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WILLIAM DANSON AND EDITH v. ROBERT E. CASEY (03/14/79)

decided: March 14, 1979.

WILLIAM DANSON AND EDITH, HIS WIFE, STANFORD MARTIN, SR., AND SUSIE, HIS WIFE, SAMUEL WILLIAMS AND JANICE, HIS WIFE, HIRSH SEGAL AND RUTH, HIS WIFE, LLOYD WESTFIELD AND NANCY, HIS WIFE, CRUZ QUINONES AND MARIA, HIS WIFE, AND SCHOOL DISTRICT OF PHILADELPHIA, APPELLANTS,
v.
ROBERT E. CASEY, STATE TREASURER, AND CARYL M. KLINE, SECRETARY OF EDUCATION



No. 78 January Term, 1978, Appeal from the Decree of the Commonwealth Court at No. 781 C.D. 1977.

COUNSEL

John R. McConnell, Morgan, Lewis & Bockius, Philadelphia, for appellants.

Allen C. Warshaw, Deputy Atty. Gen., Harrisburg, for appellees.

Eagen, C. J., and O'Brien, Roberts, Pomeroy, Nix, Manderino and Larsen, JJ. Pomeroy, former J., did not participate in the decision of this case. Manderino, J., filed a dissenting opinion in which Nix, J., joins.

Author: Roberts

[ 484 Pa. Page 418]

OPINION OF THE COURT

Appellants allege that because the Philadelphia School District has and can expect to have inadequate revenues, the statutory system by which the School District of Philadelphia is funded violates Article III, section 32*fn1 and Article

[ 484 Pa. Page 419]

III, section 14*fn2 of the Pennsylvania Constitution. Appellants, the School District of Philadelphia and parents of children attending Philadelphia public schools, filed a Petition for Review in Commonwealth Court in April 1977. The Petition alleged that because expenditures exceeded revenues for the 1976-77 school year, the School District of Philadelphia would be compelled to close its schools early unless it received additional state funds. The predicted early closing did not occur and on June 23, 1977, appellants filed an Amended Petition for Review. Their amended petition alleges that although the School District would be able to operate for a full school year in 1977-78, estimated expenditures exceeded estimated revenues by $158,537,299 and the School District would be able to offer its students only a "truncated and uniquely limited program of educational services."

Appellants seek a decree enjoining and restraining appellees, the State Treasurer and State Secretary of Education, from making payments of state funds to any school district other than Philadelphia until (a) "sufficient funds are made available to the School District of Philadelphia to enable it to furnish the children of Philadelphia in the 1977-78 school year and thereafter with a normal program of full educational services, or (b) the funds subject to defendants' disposition are so distributed that the programs of educational services furnished the children of the Commonwealth of Pennsylvania in the 1977-78 school year and thereafter are substantially uniform throughout all the school districts of the state."*fn3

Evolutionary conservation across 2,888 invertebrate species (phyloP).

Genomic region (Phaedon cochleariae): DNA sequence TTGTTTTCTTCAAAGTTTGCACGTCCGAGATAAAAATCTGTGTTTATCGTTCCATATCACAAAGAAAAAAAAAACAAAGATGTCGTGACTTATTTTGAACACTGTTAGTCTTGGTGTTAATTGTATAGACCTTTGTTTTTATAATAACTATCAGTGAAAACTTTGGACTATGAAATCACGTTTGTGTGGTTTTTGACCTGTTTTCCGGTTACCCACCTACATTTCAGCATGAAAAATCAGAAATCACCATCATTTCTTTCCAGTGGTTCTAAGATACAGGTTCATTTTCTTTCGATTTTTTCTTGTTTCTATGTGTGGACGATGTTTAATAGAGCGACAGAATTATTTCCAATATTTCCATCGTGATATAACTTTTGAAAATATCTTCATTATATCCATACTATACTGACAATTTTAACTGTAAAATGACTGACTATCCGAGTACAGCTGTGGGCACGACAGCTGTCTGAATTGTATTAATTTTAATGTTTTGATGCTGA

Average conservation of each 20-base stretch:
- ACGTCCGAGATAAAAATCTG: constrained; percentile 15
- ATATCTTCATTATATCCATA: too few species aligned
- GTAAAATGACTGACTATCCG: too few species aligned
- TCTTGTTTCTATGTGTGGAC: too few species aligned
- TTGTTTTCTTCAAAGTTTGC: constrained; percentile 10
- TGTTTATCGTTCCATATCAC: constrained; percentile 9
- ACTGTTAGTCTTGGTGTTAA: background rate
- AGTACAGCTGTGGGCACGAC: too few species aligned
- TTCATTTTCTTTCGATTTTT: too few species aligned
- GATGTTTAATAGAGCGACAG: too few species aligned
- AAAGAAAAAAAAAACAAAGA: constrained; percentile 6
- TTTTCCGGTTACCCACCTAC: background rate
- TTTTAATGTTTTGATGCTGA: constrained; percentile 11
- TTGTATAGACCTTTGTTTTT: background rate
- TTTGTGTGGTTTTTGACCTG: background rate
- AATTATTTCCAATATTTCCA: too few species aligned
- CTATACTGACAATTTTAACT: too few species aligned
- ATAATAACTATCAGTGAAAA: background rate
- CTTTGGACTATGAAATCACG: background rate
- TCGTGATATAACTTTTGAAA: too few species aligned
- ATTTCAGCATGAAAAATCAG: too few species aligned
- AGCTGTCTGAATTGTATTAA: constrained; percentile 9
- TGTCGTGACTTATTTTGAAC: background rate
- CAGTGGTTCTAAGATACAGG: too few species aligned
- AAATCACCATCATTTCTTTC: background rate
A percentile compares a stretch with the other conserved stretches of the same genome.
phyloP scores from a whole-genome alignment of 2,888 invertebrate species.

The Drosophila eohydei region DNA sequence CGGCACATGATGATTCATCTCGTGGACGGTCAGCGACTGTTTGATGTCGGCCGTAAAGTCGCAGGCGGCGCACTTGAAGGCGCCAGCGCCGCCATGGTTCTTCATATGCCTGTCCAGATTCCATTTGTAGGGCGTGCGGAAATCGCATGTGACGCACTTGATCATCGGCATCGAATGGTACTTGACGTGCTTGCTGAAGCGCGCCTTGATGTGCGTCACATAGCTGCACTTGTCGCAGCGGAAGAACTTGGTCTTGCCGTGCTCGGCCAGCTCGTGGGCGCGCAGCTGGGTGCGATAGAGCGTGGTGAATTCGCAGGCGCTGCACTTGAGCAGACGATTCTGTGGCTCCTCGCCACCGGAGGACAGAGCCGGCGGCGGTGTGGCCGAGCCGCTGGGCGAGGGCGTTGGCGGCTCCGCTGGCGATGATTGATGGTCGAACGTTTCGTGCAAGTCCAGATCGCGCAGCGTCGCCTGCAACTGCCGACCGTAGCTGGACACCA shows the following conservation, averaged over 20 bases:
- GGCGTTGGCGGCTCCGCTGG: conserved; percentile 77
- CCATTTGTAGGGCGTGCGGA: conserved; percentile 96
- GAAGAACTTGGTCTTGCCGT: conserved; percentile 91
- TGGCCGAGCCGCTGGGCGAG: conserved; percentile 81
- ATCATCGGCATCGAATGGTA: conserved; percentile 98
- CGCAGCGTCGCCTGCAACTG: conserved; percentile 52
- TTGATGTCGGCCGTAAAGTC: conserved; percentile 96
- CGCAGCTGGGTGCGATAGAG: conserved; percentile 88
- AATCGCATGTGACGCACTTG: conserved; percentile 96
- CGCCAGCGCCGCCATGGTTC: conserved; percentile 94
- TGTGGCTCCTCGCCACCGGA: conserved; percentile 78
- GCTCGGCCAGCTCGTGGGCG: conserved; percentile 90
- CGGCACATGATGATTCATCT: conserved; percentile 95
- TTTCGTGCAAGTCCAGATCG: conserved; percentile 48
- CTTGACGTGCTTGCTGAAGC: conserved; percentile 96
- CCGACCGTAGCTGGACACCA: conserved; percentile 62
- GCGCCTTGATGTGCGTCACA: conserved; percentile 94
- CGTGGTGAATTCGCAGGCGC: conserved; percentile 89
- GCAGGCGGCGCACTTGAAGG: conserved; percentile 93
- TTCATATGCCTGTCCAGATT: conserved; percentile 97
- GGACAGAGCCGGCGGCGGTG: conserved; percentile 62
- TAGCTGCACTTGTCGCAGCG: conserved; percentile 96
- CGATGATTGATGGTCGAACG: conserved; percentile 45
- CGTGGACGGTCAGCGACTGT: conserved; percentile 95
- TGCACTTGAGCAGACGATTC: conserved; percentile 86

[ 484 Pa. Page 420]

Appellees filed preliminary objections to both the original and Amended Petitions for Review on the grounds that appellants had failed to state a cause of action and that the School District of Philadelphia was without standing. Commonwealth Court sustained appellees' preliminary objections and dismissed the action. Danson v. Casey, 33 Pa. Commw. 614, 382 A.2d 1238 (1978).

In reviewing Commonwealth Court's determination we must accept as true every well and clearly pleaded fact and all reasonable inferences therefrom. Gekas v. Shapp, 469 Pa. 1, 364 A.2d 691 (1976); Buchanan v. Brentwood Federal Savings and Loan Assn., 457 Pa. 135, 320 A.2d 117 (1974). We need not accept as true, however, the conclusions drawn from those facts or the averments of law contained in the pleadings. Borden v. Baldwin, 444 Pa. 577, 281 A.2d 892 (1971). When viewed in this light it is clear that appellants have failed to state a justiciable cause of action. We therefore affirm the decree of Commonwealth Court dismissing the action.*fn4

I

Appellants' constitutional challenge to the state financing system is broad and general. They do not purport to challenge any particular portion of either the state subsidy or local taxation aspects of the scheme. Instead, appellants' basic constitutional claim is that, viewed as a whole, the Pennsylvania system of school financing fails to provide Philadelphia's public school children with a thorough and efficient education and denies them equal educational opportunity solely because of their residence in the School District of Philadelphia.

The statutory scheme by which Pennsylvania's public schools are financed creates two primary sources of funding

[ 484 Pa. Page 421]

-- state subsidies and local taxation.*fn5 State subsidies are distributed by appellees, the State Treasurer and State Secretary of Education, to each of Pennsylvania's 505 school districts pursuant to a complex statutory formula. See generally, School Code, 24 P.S. §§ 25-2501 et seq.